Rhodes has concocted an unusual format for this memoir, which is also in development as a feature film. The chapters are titled as “Tracks,” as one would find on a record album. Each track includes an introductory page that references a specific performance of a piano work that the author particularly enjoys. These introductory pages are quite detailed, and may be a bit beyond the reach or interest level of the non-musician average reader. The author is passionate and opinionated in his descriptions off the performances.
Rhodes has had, to say the least, a rather unusual life. Starting at the age of six, the author was constantly physically abused by the gym teacher at his school for the next five years. Although one of Rhodes’ teachers was suspicious about why a previously carefree and happy child suddenly became miserable and withdrawn, the author’s own parents were entirely oblivious to these changes of behavior. Over the years, the author describes how music has repeatedly saved him from his many periods of mental disease and an inability to relate to people or what most of us would regard as normal situations. During Rhodes’ high school years, he continued to have a variety of homosexual relationships, and was generally miserable. His first piano teacher was impressed by the intensity of his interest in the piano, but when he helped arrange a scholarship to the Guildhall School of Music, the author’s parents refused to allow him to attend music school.
After various mental breakdowns and drug abuse, the author makes his way into the world of advertising sales, and finds himself earning over three thousand pounds a week. The author then describes his first marriage. As the reader might anticipate, this relationship does not work out very well. In fact, the author’s ex-wife sued Rhodes’ publisher to prevent the publication of this book. It is puzzling to the reader exactly why “Jane” sued to keep the book from being published. Rhodes’ descriptions of her are uniformly complimentary, and he accepts the blame for the relationship going south. Apparently, she simply did not want their son to ever read about all of the unfortunate aspects of his father’s life. It is also possible that she resented the fact that the author only revealed the misery of his life experience at the point when he realized that they would not be able to stay together. It is also impossible for the reader to know whether certain edits were made to the book on the basis of the lawsuit.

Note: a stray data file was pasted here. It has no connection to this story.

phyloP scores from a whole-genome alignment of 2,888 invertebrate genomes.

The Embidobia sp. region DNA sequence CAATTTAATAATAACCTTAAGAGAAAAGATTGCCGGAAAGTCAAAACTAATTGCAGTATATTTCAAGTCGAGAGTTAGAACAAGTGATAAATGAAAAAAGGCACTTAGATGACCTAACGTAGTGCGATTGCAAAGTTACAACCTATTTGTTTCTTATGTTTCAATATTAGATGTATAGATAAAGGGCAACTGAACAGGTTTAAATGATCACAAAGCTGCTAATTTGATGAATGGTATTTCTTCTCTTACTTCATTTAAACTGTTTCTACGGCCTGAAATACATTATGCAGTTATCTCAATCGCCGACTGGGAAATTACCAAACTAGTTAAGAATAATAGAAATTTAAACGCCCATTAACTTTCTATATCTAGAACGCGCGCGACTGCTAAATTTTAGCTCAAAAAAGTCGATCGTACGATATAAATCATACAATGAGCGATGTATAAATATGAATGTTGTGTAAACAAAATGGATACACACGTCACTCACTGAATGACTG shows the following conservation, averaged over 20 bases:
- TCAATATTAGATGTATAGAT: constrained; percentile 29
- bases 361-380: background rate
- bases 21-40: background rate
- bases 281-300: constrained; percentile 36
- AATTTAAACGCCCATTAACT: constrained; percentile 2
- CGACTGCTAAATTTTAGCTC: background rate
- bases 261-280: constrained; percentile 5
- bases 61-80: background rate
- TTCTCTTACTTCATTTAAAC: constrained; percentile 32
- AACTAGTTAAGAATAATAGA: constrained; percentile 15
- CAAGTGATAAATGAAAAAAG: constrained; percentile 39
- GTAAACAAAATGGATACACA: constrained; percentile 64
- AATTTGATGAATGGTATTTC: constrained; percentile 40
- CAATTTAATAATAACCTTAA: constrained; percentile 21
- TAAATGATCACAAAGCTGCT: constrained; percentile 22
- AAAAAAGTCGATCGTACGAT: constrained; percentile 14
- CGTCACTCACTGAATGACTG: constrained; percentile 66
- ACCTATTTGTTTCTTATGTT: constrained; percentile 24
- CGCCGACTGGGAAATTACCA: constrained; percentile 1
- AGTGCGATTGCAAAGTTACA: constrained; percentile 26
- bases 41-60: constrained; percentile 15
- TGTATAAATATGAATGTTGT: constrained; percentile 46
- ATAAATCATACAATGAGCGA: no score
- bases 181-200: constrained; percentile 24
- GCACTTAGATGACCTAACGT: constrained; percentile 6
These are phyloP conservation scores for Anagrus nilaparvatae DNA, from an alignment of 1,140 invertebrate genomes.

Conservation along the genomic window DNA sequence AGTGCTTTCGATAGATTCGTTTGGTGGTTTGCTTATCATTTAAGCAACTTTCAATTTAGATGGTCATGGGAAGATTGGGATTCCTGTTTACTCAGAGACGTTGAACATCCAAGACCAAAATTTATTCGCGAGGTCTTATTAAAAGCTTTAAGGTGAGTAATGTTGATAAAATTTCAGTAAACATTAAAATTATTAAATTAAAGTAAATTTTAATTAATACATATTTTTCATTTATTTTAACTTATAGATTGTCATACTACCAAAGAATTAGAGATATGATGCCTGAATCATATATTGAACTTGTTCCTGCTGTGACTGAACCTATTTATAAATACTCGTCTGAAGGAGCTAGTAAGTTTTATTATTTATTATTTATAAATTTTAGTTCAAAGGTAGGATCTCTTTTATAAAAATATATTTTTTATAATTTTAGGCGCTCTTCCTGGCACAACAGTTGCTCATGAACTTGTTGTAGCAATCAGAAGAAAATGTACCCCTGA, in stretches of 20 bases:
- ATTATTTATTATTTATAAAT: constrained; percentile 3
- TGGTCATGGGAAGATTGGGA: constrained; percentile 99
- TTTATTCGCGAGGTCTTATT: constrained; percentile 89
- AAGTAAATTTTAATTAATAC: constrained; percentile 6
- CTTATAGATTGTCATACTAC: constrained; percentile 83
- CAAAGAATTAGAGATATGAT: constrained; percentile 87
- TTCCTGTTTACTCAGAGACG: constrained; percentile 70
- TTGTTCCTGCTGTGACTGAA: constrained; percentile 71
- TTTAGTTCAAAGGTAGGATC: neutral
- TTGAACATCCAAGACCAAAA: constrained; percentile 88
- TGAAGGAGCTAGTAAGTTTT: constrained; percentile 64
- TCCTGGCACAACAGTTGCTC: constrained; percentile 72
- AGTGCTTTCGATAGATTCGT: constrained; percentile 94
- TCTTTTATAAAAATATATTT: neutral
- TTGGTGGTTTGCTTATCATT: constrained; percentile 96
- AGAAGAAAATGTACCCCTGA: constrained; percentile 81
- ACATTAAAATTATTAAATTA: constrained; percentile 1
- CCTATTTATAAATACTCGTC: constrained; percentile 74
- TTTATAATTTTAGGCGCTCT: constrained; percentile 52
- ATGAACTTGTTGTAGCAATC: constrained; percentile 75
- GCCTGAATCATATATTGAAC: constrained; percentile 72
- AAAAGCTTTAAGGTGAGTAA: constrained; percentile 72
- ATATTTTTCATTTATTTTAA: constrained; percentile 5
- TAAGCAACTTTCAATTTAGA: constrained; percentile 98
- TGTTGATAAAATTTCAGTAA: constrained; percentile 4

It isn’t necessary here to follow the sequence of the rest of the authors’ odyssey. Through the help of wealthy patrons Rhodes was able to get sufficient therapy to be able to study piano, function, and another benefactor provides him with the resources to make an album, and took on the role of Rhodes’ personal manager. He has been able to pursue a mostly successful relationship (and marriage) with another woman, and this has led to best-selling albums and world-wide concert appearances.
Near the end of his book, the author outlines a number of possible ways of expanding the audience for classical music, such as playing in non-traditional music venues, including ones where drinks are available. There is a sort of interesting disconnect between the author’s notion that
classical music should be brought nearer to the world of the average person, but at the same time it should not be watered down by marketing classical musicians as glamorous stars, or by confusing pop-classical artists with more serious classical musicians.
Instrumental will be most appealing to readers with a serious interest in classical music, or to those who may be inspired by the author’s ability to overcome abuse and a lifetime legacy of insecurity. In general, the book is easy to read, and an interesting synthesis of formality and down-to-earth language and emotions.
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